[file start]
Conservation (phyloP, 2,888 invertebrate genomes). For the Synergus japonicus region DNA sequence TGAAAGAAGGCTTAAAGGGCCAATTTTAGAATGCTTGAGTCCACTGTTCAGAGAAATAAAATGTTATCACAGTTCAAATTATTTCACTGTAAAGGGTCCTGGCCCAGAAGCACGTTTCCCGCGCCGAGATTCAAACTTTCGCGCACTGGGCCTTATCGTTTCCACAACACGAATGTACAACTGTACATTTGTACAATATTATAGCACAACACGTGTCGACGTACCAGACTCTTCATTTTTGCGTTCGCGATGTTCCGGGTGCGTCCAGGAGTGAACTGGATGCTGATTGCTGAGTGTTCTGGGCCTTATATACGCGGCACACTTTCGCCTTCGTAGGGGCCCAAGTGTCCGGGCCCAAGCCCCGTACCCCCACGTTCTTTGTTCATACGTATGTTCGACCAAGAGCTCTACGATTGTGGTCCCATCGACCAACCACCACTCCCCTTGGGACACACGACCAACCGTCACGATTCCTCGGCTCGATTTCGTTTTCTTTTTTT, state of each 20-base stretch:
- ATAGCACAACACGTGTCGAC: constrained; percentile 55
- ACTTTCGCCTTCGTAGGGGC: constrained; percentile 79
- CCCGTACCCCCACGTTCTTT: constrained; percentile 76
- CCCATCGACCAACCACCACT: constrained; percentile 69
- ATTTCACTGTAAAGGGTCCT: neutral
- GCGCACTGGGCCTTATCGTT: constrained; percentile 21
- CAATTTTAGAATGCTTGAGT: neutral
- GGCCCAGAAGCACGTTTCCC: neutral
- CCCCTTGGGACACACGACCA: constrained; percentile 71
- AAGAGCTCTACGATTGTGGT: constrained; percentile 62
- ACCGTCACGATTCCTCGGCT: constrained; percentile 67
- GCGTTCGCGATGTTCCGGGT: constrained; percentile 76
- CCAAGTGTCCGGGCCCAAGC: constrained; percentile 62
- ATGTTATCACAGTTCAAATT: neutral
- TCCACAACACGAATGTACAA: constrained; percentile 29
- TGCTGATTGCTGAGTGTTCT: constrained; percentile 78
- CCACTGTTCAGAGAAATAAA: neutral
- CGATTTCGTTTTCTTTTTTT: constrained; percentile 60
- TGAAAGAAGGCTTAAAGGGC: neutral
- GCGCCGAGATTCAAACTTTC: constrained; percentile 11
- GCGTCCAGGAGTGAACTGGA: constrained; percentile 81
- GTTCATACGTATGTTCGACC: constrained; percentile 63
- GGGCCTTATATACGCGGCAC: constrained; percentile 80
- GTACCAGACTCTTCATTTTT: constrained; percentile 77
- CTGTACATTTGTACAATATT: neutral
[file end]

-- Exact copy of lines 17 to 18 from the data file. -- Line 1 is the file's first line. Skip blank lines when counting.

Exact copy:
- TGCTGATTGCTGAGTGTTCT: constrained; percentile 78
- CCACTGTTCAGAGAAATAAA: neutral